Awareness leads to understanding.
Understanding leads to knowing.
Knowing leads to intending.
Intending leads to planning.
Planning leads to action.
And action leads to impact.
Recently I learned the phrase, "spiritual bypassing." I read about it in the book, Skill in Action. Right then, I realized that I had been committing injustices with my words. Every time I said things like - "we are in this together; we are all part of a bigger thing" - depending on the context, I was effectively avoiding the truth... that one life to the next is most certainly not the same, and therefore, it is not fair AND it is inaccurate to claim "we are one."
The social justice groundswell sparked by George Floyd's murder stirred something in me. I believe it's what some call being "woke."
Today, I am still on a quest to better understand others because I want to align my contributions with what is most important to other people, not to what I assume is important to them.
I share this thinking with you because I believe if more of us are courageous enough to acknowledge what makes us different - age, gender, race, religion, ethnicity, nationality, sexual orientation, ability, income level, education level, military service - we will stop being
I want to focus on race for a minute.
I'll admit that I used to think it was okay and actually appreciated if I did not draw attention to a particular skin color. I now realize my choice to eliminate any recognition of race can actually counter what diversity, inclusion, and belonging experts recommend.
Yoga will continue to be my guidepost for how to live a more just and whole life. The very word yoga means to yolk. Said another way, yoga means to unite. While I want to use my abilities and passions to unite others, I must remember to not erase differences when I speak, write, and interact. Instead, I am aiming to hold space for a co-mingling of perspectives while providing plenty of room for individual characteristics to be independently valued. This shift represents a departure from being an observer of the social justice movement because "it doesn't directly impact me" to being a participant in the social justice conversation.
If you're like me, writing, reading, and talking about social justice is uncomfortable. It's messy. It also triggers emotions. These emotions sometimes conflict with the voice in my head that's telling me that I don't deserve to feel these emotions because I was fortunate to grow up with privilege and it affords me comfort today. While all of that is true, I believe it is not a free pass for me to duck the conversation.
But here is where I do feel comfortable lumping US into ONE category. All of us have a relationship with social justice. Our individual opinions and feelings will continue to influence how we choose to interact with the idea and more importantly, the reality.
Thankfully, life is a journey where we get to learn, unlearn, and relearn - a skill Adam Grant, writes about in his most recent bestseller, Think Again. Right now, I am relearning that social justice deserves a brighter spotlight and its curtain call won't come until systemic racism and all other isms are uprooted... for good.
When I'm not consulting or coaching my clients, playing with my daughter, or preparing for an upcoming class, I'm watching West Wing episodes with my husband from the early 2000s. Sadly, the issues plaguing Season 2, which include an attempted assassination of the President's black aide and the gun control debate, are still issues today. I appreciate how television can capture a moment in time, and I am simultaneously dejected realizing how much more work still needs to be done.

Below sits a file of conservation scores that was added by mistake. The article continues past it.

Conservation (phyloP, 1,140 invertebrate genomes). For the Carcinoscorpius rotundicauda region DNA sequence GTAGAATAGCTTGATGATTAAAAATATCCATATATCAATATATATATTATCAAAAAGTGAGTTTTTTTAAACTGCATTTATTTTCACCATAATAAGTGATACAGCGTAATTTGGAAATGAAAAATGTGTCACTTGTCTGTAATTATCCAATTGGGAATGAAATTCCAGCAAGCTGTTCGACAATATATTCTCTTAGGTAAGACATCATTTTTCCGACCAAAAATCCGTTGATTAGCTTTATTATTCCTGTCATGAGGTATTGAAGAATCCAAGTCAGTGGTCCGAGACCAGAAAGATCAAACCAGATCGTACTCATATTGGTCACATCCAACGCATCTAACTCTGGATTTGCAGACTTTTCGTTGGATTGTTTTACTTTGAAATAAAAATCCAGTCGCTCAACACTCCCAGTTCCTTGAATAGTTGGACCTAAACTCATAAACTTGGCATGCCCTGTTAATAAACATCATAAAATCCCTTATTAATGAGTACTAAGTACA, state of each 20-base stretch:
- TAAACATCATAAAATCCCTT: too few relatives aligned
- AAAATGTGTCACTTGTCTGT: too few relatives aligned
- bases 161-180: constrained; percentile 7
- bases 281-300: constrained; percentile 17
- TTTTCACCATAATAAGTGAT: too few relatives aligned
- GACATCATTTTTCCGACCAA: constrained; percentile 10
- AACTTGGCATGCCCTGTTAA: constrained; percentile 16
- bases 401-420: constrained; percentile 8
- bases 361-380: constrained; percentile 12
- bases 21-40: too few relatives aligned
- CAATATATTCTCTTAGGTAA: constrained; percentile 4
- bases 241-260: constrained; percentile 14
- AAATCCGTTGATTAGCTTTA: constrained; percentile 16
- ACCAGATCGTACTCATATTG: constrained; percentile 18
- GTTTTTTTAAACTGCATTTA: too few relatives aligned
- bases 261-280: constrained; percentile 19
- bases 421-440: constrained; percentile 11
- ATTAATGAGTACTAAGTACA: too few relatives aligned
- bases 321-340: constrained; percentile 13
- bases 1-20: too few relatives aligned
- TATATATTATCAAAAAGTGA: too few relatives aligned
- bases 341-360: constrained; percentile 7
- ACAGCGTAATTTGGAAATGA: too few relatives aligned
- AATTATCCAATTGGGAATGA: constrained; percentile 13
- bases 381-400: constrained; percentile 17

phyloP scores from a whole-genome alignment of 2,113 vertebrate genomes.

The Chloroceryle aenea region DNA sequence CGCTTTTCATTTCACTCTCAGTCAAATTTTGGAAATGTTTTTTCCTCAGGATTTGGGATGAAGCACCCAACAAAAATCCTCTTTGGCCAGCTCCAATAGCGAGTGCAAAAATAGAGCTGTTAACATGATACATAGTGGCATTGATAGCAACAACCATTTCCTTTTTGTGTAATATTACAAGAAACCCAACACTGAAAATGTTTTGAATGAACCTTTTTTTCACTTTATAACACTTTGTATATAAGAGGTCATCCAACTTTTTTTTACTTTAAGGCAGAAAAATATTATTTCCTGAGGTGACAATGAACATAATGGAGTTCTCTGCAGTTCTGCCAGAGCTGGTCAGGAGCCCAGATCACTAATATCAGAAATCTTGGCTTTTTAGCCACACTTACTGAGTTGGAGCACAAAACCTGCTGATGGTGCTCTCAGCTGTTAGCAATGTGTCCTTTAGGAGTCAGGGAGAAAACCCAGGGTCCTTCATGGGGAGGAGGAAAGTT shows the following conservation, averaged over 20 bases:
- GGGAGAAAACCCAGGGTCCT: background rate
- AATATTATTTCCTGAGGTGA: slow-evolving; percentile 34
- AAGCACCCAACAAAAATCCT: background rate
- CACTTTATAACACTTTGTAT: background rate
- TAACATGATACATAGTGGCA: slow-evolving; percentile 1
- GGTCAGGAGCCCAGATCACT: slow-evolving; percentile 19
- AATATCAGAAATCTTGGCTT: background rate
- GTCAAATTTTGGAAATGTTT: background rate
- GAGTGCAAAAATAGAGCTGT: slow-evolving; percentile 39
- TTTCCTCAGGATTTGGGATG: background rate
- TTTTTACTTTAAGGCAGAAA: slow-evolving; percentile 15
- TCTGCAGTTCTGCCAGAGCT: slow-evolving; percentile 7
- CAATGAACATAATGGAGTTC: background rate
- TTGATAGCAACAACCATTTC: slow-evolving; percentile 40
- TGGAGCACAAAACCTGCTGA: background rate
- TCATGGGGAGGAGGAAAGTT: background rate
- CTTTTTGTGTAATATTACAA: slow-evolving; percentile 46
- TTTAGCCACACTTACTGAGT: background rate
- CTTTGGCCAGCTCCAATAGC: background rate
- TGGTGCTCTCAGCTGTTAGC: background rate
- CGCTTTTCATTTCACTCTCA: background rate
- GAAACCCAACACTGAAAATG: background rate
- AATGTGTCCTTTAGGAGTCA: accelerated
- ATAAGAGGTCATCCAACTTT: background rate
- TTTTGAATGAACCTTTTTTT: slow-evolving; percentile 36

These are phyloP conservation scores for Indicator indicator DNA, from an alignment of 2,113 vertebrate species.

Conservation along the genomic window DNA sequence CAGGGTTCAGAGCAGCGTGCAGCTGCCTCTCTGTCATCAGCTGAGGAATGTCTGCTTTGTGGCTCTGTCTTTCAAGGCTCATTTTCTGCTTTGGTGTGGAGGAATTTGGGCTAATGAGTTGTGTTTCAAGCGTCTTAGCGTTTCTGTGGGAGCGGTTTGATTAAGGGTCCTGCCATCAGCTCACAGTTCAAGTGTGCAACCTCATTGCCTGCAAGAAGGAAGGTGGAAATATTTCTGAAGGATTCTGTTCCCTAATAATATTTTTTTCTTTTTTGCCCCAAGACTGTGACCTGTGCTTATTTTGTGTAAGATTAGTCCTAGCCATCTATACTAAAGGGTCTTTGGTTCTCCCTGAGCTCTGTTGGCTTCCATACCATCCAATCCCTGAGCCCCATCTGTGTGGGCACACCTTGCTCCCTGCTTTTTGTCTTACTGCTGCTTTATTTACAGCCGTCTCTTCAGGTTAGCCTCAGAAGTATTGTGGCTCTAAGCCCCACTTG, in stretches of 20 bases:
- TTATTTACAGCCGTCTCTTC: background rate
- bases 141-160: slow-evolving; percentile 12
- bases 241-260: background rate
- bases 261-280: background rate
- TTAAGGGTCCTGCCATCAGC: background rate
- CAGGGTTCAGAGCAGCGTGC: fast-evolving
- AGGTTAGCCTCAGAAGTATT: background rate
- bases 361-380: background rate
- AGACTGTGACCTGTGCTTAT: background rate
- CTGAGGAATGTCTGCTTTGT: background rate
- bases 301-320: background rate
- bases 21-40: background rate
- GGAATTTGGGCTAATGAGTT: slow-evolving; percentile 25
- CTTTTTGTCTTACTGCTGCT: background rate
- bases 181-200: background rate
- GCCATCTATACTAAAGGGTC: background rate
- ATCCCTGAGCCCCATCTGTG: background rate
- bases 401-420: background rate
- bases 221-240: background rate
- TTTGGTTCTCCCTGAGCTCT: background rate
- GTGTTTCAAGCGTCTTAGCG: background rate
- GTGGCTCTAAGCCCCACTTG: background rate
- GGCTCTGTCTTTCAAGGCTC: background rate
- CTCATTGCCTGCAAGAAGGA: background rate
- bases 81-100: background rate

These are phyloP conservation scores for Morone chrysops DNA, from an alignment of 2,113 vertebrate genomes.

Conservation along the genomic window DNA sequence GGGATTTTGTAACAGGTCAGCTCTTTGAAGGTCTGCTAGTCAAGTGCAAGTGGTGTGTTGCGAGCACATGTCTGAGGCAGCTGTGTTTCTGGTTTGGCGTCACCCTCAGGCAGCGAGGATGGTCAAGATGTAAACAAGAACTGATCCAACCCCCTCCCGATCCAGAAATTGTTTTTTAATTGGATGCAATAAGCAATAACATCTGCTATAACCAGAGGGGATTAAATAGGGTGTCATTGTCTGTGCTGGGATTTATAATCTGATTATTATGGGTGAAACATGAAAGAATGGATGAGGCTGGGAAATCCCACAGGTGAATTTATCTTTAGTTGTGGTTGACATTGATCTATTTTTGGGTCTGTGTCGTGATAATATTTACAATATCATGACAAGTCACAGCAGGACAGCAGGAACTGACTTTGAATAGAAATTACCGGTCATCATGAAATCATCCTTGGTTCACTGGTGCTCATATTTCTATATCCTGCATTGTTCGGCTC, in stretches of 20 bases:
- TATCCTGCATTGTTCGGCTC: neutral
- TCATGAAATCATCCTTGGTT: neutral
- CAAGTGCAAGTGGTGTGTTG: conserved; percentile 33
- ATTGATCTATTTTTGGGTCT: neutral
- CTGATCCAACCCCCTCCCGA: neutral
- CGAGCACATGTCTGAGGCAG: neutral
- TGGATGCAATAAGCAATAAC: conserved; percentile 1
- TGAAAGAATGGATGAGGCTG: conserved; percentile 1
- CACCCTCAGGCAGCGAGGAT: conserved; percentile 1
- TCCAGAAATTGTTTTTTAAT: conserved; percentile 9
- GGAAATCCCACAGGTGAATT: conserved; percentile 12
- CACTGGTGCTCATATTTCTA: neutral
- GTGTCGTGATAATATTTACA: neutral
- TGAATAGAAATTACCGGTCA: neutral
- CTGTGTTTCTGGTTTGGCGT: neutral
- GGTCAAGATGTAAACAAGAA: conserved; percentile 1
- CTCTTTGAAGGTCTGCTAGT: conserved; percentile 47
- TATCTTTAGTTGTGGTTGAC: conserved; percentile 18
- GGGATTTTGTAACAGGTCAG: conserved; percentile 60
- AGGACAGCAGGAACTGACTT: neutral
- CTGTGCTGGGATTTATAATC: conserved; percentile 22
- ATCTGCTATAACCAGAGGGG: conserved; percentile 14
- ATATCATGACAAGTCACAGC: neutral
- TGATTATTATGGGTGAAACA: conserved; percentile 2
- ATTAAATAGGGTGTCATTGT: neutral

If you share my desire to deepen and expand your understanding of others, I have an invitation for you.
Dedicate time to raising your awareness to where you come from. There is an exercise many anti-racist leaders, trainers, and facilitators recommend that involves rewriting the poem, Where I'm From, by George Ella Lyon. By creating your own version of this poem you will have a very specific picture of your past that you can share with others and ask others to do the same.
The importance of Lyon's poem grew for me when I recently had the chance to participate in a discussion with a group of mixed race men and women who came to talk about how this exercise impacted them. One participant had asked her kids, spouse, and a few friends to rewrite the poem after she had done the same. The first half of everyone's poems were pure. The second halves were marred, darker, sadder. She realized that the idea of race, of black being less, of different being bad, of white supremacy becoming an institution, were all learned concepts.
This is actually good news.
To close, I'd like to share my poem with you, and if you feel so compelled, share your poem with me by emailing me at email@example.com. I would be honored to know you better.
Here is my poem:
"Where I’m From"
I am from crusty French baguettes
from Gesso and Oshkosh.
I am from rust colored carpet, turquoise linens,
and from multi-mile hikes.
I am from aloe,
whose leaves heal clumsy cooks.
I am from "bad word night" and watching thunder storms
from Edith and Jane.
I am from the manners and dressing in layers for cold weather
and from 'yes, you have permission to watch TV'
from 'if you don't like it, you can do something else.'
I am from Catholic guilt and nature is my church.
I am from the wild jungle and 'Ten hut, at ease,'
from hot sauce and stinky cheese,
from 22 moves and 11 schools,
and from basketball courts,
and a plastic, pink suitcase.
I am from those moments
Beliefs and traditions influenced and introduced by those who came before me.
Where are you from? Here is the poem template